Shoshana Zuboff Talks Surveillance Capitalism
The talk was the latest in the yearlong Technology and Justice Series, sponsored by the President’s Initiative for Ethical Engagement and Leadership, which aims to help the Haverford community grapple with issues in the intersection of technology, equity, privacy, surveillance, sustainability, and more.
As we move deeper into the digital era, new advances in technology can raise more questions than they can answer. This is part of the basis for the College’s yearlong Technology and Justice series, which seeks to bring Haverford’s long-standing commitment to ethical participation into the 21st century by engaging issues of injustice in the technological era through a series of lectures, roundtables, exhibitions, and workshops.
Conceptualized by former President Kim Benston, Assistant Professor of Computer Science Sorelle Friedler, and VCAM Director and Associate Professor of English Laura McGrane, the series brought a lineup of notable figures to campus last semester, including danah boyd and Ruha Benjamin. A workshop with students and public lecture from author and Harvard Professor Emerita Shoshana Zuboff kicked off the spring slate of events this past Thursday.
“This series is premised on the understanding that technology must always be understood in its historical, sociological, and political contexts,” said McGrane. “Technology shapes how each of us engages questions of justice, equity, sustainability, privacy, ownership, labor, surveillance, creativity, and social efficacy. This semester, we continue these conversations with an intensified focus on surveillance, data, and the repercussions of pervasive technologies for our everyday lives.”
Zuboff, whose recent book, The Age of Surveillance Capitalism, was acclaimed as one of 2019 best pieces of nonfiction by sources including The New York Times and Barack Obama, was a perfect fit to add to the message the series has been developing this whole year.
“For four decades [Zuboff] has written regularly about the evolution of technology in our workplaces, the effects of designs on users, and now on the implications of behavioral data rendering for what she terms surveillance capitalism and the deep toll it takes on every aspect of our lives,” said McGrane.
Zuboff’s long history of engaging audiences with pressing issues certainly showed on Thursday night as she spoke to a packed audience in Sharpless Auditorium. She started her lecture by asking the event’s attendees to volunteer one word answers for why they came. As words like democracy, injustice, freedom, and ethics were tossed out, she revealed a stack of loose-leaf papers, gathered from audiences she’s spoken to around the world, who volunteered many of the same words as those vocalized by Haverford students. Zuboff then pivoted to her pioneering concept of surveillance capitalism, saying,“surveillance capitalists have only one word for us: user.”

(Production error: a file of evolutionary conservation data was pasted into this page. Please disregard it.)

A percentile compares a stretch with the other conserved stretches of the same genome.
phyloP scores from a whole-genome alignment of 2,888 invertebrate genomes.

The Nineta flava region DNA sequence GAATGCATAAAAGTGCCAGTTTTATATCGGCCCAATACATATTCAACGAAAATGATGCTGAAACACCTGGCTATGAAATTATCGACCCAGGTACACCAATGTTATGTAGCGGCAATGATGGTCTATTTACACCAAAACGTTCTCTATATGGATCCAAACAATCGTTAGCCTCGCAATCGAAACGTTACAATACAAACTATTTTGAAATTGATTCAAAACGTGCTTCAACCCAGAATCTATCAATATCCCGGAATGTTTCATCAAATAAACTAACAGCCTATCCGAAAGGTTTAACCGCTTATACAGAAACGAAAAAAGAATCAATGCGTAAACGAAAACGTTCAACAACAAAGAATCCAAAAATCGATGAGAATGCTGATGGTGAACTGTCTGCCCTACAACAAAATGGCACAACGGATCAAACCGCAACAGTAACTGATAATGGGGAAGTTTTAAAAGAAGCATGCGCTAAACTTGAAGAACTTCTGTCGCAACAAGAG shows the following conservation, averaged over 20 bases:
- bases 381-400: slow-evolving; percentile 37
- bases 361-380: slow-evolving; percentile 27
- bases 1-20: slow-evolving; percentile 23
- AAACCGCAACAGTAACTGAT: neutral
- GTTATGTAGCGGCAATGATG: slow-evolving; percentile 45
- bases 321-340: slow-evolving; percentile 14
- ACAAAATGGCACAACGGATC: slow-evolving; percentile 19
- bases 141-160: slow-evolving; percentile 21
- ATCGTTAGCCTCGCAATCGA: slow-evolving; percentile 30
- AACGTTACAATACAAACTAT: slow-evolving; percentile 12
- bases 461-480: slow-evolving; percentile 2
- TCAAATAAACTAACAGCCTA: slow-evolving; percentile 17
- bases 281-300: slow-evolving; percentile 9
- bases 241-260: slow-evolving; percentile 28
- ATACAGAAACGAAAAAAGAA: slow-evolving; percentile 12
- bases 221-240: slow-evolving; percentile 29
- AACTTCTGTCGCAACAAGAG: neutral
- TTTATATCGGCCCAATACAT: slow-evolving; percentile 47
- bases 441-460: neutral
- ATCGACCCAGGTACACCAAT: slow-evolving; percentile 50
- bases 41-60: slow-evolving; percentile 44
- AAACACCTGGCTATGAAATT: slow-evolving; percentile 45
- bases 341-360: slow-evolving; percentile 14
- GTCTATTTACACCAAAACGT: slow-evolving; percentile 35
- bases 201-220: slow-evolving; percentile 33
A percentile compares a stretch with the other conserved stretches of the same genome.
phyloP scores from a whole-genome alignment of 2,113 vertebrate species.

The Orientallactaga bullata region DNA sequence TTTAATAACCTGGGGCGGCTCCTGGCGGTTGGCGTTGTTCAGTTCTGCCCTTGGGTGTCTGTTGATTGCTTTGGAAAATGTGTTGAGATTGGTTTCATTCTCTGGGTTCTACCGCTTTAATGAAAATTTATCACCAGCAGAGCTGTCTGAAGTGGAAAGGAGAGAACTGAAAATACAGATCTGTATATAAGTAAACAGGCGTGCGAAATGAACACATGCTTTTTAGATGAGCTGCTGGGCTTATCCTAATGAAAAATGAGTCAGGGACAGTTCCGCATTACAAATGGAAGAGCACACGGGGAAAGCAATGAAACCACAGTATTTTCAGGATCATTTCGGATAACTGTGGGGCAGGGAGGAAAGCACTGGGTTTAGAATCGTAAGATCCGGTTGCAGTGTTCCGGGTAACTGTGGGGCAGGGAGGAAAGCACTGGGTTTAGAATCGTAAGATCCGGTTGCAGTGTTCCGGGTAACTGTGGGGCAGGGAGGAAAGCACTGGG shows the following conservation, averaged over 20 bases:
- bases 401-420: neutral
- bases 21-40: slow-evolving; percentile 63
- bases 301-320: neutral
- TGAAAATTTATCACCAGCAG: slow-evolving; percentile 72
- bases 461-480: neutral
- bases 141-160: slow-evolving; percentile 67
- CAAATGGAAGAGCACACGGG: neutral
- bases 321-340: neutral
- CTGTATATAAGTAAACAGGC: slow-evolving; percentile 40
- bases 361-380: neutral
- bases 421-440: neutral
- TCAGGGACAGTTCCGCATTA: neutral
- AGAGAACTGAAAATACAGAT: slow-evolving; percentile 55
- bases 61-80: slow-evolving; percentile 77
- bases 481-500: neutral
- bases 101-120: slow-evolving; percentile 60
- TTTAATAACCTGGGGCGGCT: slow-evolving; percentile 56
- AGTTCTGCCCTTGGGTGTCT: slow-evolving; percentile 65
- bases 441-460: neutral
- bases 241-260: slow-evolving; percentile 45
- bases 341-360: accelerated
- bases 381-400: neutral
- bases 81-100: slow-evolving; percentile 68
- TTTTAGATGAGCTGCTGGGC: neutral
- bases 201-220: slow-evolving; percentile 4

The main thrust of Zuboff’s argument is that internet giants, like Facebook and Google, amass digital profiles of each of their users that allow them to predict what a user wants or feels at any given moment based off their search history. These companies then sell this data to commercial businesses or political enterprises, who can then prompt a user online with their product at the exact moment they’re the most susceptible to buying it. This act is done, Zuboff argued on Thursday, at a great monetary profit for the tech companies, while the loss of a user’s individual freedom that this achieves is just as great.
“I think Dr. Zuboff struck an interesting balance between educating us about both the dangers and relatively short history of what she calls surveillance capitalism and prescribing methods to move forward into a future where we are not recognized as just users or data but rather humans with a right to privacy,” said Jeffrey Allen ’22, who was in attendance Thursday night.
Zuboff’s lecture was just the first event hosted this semester by the Technology and Justice Series; up next is a symposium on Feb. 28. But the yearlong series promises to be the first of many sponsored by the President’s Initiative for Ethical Engagement and Leadership.
"Our presidential Initiative on Ethical Engagement and Leadership reflects one of Haverford’s true distinctions: our daily attention to ethical questions,” said President Wendy Raymond. “IEEL champions Haverford students’ engagement with a wide range of ethical issues and thus contributes to their ability to lead in an unknowable future. Great leaders come out of Haverford grounded in this framework of ethics and integrity.”
For several years, IEEL has supported curricular development focused on ethical questions, as well as research opportunities like last summer’s Migration Encounters project. Technology and Justice has been the first yearlong series sponsored by IEEl, and, going forward, it is a framework the initiative plans to continue
“Issues like technology and justice touch us all, locally and globally,” said Raymond. "This year’s inaugural program successfully stimulated important dialogues across multiple parts of our community and with communities beyond our campus. At Haverford, ethical questions continue to activate our engagement with the critical issues of our time.”